RNA discoveries drive oncologist’s next chapter
Chad Pecot specializes in caring for patients with lung cancer and conducts research into how various types of RNAs promote the spread of cancer. It's a mission driven by his personal experiences.
When UNC Lineberger’s Dr. Chad Pecot was studying biomedical engineering as an undergraduate student at the University of Miami in Florida, his aspiration was to one day create medical devices that could change the lives of patients. But at the age of 20, it was his life that was changed when he was diagnosed with testicular cancer.
While undergoing treatment at the same university where he was studying, his newfound perspective as a patient led him to start thinking of a different future than the one he had planned.
“As a patient, I got to live at the American Cancer Society Hope Lodge, similar to our SECU House at UNC, and I got to hang out with a lot of people who also had cancer. It was there that I decided that I wanted to help treat people just like them,” he said.
Pecot’s experience motivated him to go to medical school and pursue a career in medicine.
Pecot met his first mentor, the late Dr. Pierre Massion, a lung cancer researcher and pulmonologist, while doing his internal medicine residency at Vanderbilt University Medical Center, which piqued his interest in pursuing lung cancer as a specialty. But it was a fellowship at MD Anderson Cancer Center in Houston that made him take up the research mantle, where he met another mentor, Anil Sood, MD, who recommended he consider UNC Lineberger to grow his career as a physician-scientist.
“I was looking for faculty jobs and ended up hearing back from UNC, and Sood strongly recommended that I look there,” he said. “When I came for a visit, it was a place that felt like home. There is a culture of people being friendly and collaborative and excelling at their research. It’s a very collegial environment, and they sold me on that. I’ve believed it ever since, and now I’m nine years in.”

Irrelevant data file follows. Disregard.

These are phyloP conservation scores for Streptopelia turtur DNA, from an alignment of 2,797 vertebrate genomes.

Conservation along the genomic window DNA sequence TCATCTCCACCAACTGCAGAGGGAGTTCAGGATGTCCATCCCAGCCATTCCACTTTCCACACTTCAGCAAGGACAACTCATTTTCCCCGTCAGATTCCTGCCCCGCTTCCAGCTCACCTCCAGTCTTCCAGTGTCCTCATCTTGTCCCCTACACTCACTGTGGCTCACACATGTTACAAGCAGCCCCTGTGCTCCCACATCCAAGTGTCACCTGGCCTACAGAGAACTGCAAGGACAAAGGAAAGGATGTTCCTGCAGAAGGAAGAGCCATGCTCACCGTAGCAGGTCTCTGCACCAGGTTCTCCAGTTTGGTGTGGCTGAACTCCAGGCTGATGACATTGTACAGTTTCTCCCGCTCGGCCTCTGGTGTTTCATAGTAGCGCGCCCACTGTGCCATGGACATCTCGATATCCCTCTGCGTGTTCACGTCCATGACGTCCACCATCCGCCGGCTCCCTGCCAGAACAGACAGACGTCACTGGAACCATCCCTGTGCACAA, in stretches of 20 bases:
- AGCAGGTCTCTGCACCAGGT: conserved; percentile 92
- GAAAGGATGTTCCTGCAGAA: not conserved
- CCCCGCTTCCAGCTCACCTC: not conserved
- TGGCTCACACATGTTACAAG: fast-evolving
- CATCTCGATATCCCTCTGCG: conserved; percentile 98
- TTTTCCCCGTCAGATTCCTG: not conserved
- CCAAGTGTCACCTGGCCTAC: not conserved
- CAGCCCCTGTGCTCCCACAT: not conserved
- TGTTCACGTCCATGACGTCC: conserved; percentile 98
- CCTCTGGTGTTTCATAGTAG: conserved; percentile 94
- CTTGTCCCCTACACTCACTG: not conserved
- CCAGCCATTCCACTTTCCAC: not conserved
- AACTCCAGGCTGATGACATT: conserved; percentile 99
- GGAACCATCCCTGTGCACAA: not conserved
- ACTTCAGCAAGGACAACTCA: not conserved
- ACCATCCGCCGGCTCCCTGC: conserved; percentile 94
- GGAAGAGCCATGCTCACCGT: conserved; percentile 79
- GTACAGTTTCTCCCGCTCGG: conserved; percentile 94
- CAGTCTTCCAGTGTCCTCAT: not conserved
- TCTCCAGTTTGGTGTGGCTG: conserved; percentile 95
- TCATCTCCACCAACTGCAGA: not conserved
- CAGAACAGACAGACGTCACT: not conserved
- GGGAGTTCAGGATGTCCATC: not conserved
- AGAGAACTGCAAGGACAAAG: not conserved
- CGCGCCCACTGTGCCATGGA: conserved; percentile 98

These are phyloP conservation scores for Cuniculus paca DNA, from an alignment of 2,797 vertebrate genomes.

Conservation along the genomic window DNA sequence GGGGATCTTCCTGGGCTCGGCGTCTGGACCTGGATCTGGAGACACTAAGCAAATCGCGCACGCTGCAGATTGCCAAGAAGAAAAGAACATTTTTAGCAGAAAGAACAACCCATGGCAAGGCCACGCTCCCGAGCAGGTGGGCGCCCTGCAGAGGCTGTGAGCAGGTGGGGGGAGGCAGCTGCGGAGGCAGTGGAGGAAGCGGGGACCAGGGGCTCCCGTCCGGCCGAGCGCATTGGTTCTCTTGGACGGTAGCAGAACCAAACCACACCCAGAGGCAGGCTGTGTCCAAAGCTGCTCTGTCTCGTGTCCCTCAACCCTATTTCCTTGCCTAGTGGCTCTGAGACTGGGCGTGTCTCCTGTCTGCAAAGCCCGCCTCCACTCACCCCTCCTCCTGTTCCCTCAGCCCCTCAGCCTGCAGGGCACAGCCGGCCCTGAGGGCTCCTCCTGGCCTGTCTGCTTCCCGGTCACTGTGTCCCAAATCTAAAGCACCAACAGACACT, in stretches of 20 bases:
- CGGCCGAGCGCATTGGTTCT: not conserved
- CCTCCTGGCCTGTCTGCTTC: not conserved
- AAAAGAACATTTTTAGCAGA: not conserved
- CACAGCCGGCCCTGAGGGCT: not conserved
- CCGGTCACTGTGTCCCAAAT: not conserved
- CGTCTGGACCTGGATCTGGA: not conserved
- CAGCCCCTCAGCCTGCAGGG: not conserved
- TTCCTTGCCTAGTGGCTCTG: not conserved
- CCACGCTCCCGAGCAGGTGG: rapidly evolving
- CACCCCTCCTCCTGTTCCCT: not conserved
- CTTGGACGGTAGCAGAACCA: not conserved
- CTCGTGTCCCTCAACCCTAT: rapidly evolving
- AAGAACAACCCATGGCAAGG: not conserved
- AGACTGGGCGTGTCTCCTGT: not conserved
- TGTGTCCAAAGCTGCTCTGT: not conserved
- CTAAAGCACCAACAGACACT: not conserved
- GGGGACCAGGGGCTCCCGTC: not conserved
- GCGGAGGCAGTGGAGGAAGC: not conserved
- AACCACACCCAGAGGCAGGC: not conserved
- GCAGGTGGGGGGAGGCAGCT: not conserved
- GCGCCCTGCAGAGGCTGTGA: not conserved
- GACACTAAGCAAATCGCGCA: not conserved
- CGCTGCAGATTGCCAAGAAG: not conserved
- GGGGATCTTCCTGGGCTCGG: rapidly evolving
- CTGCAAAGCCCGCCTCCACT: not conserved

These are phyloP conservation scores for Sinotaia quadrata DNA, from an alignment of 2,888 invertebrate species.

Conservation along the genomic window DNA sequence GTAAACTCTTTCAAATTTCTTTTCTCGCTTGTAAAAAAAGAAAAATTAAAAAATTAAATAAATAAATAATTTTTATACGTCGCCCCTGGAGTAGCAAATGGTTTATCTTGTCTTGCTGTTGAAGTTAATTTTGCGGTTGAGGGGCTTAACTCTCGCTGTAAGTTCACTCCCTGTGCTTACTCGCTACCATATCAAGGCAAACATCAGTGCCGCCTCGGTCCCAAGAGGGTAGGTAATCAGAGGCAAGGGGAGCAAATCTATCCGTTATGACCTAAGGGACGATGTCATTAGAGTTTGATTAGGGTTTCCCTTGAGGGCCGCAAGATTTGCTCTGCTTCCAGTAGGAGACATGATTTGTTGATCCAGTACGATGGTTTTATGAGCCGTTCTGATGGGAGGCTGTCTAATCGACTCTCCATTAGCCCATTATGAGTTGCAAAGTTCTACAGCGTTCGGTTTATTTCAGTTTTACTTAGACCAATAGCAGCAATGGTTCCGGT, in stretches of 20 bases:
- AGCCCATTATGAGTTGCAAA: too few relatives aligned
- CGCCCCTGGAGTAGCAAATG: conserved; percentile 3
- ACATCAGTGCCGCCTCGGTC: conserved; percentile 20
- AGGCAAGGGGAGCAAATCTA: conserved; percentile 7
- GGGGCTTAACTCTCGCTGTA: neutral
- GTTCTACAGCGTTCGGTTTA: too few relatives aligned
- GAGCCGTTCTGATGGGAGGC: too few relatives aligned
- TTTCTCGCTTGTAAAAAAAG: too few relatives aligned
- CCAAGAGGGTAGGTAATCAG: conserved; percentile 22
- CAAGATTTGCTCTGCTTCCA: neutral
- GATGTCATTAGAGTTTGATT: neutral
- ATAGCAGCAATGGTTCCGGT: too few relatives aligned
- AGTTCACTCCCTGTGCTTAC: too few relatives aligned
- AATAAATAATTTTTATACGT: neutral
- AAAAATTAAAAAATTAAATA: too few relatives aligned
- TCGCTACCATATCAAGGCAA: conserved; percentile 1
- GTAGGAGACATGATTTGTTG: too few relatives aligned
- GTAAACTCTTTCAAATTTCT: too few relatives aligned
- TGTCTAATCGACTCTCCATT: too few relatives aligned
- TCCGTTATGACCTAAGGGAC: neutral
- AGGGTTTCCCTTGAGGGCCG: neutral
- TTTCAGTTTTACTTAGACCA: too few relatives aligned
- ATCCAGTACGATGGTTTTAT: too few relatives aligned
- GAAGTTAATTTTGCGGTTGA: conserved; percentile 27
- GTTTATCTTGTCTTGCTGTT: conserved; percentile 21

Patient care and researching cancer therapies
Pecot specializes in caring for patients with lung cancer and conducts research into how various types of RNAs promote the spread of cancer. His lab at UNC Lineberger also studies how RNA can be engineered into cancer therapies. His focus on RNA has led to an appointment as the director of the newly established UNC RNA Discovery Center, an inclusive community of scientists dedicated to investigating all aspects of RNA biology, and he is also the CEO of his own biotechnology company, EnFuego Therapeutics.
“I’m most excited about using engineered RNA molecules as a therapy, which ironically can be used to target ‘bad’ RNAs within the tumor. We recently developed new ways to target these RNA medicines into tumors to interrupt the tumor’s growth,” he said.
Funding helps sustain the forward-thinking research that happens in the Pecot Lab. Pecot’s work has garnered seed grant funding for his work on EGFR-directed Chimeric siRNAs for Dual KRAS+Myc Targeting, a project that combined protein and oligonucleotide engineering, work he completed in collaboration with UNC Eshelman School of Pharmacy’s Albert Bowers, a UNC Lineberger member.